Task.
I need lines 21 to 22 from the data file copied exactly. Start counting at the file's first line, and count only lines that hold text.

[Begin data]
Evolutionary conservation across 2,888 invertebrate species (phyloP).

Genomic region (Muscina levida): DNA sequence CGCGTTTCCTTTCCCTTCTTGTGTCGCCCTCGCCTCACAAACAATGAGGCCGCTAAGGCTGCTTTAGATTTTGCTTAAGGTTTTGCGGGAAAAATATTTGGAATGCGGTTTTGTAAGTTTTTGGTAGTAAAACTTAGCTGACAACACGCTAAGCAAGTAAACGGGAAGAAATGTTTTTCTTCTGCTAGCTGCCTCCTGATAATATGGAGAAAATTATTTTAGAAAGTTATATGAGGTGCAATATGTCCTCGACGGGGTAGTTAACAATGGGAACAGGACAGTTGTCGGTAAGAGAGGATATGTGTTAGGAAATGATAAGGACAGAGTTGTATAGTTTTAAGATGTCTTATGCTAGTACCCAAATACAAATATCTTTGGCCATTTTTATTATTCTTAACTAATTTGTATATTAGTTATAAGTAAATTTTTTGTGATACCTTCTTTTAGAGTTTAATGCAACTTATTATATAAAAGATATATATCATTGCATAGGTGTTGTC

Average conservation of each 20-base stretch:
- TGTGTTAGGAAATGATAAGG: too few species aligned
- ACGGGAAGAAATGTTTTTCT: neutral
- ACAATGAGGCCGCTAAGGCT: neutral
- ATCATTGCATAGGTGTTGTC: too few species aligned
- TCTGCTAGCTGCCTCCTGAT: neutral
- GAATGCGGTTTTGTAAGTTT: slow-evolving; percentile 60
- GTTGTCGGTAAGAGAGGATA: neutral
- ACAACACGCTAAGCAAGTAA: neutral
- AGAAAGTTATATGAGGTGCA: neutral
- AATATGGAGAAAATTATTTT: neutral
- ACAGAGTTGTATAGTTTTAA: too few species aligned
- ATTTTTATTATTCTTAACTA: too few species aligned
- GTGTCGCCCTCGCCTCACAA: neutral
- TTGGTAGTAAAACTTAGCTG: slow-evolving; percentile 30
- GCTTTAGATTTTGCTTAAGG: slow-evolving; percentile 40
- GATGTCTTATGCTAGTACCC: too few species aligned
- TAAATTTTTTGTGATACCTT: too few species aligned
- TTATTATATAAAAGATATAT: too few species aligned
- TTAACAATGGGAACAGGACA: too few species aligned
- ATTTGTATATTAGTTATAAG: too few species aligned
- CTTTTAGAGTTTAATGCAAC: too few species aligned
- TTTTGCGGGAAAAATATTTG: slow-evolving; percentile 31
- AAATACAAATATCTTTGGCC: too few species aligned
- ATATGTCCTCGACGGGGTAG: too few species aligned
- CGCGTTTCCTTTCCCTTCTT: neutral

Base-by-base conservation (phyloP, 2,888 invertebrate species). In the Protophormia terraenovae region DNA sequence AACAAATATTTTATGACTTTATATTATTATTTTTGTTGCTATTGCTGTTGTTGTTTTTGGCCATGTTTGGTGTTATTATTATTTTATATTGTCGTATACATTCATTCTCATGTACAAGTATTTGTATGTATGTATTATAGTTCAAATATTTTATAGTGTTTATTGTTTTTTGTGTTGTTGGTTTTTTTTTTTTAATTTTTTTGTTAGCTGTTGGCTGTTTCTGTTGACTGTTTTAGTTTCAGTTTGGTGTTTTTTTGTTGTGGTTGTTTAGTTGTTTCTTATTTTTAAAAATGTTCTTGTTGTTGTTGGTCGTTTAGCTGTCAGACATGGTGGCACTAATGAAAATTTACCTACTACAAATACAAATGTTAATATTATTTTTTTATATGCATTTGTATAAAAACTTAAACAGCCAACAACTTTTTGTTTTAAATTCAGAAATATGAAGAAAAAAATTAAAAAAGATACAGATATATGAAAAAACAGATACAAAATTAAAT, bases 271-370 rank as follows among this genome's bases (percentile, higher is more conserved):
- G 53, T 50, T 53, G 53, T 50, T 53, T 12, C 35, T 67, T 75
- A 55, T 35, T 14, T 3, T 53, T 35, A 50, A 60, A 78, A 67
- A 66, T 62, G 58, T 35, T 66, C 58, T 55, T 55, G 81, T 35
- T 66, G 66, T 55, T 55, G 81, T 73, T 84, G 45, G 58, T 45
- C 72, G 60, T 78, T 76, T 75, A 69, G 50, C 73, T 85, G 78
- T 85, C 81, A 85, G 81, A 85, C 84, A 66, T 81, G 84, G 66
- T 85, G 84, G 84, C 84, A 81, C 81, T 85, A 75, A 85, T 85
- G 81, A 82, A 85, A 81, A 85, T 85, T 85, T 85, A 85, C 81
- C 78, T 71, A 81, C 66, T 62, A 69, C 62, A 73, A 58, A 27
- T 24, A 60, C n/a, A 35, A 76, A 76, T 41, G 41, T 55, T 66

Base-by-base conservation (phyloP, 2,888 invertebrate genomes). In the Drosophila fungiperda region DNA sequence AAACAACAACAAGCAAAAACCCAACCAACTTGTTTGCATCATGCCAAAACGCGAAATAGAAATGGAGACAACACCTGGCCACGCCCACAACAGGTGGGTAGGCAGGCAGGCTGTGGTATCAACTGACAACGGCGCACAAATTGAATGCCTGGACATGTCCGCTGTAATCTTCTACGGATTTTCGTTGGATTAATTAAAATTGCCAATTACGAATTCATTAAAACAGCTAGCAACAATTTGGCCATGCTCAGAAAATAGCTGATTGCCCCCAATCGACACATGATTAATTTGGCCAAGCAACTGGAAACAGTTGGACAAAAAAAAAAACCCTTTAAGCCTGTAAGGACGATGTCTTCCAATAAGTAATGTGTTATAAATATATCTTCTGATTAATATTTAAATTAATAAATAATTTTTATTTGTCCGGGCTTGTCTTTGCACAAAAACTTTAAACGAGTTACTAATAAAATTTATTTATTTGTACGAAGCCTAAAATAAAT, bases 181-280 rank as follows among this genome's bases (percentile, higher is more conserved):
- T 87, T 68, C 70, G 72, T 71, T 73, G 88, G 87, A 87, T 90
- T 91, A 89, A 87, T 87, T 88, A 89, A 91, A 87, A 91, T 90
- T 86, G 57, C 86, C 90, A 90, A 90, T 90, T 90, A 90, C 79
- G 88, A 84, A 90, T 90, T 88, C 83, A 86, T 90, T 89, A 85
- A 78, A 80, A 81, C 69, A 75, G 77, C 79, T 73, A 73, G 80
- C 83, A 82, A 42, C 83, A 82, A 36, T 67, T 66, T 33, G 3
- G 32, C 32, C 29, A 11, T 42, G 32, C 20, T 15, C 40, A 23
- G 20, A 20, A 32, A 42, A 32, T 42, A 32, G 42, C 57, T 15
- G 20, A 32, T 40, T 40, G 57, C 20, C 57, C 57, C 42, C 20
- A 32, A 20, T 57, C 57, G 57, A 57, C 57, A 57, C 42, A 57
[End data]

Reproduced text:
- TTATTATATAAAAGATATAT: too few species aligned
- TTAACAATGGGAACAGGACA: too few species aligned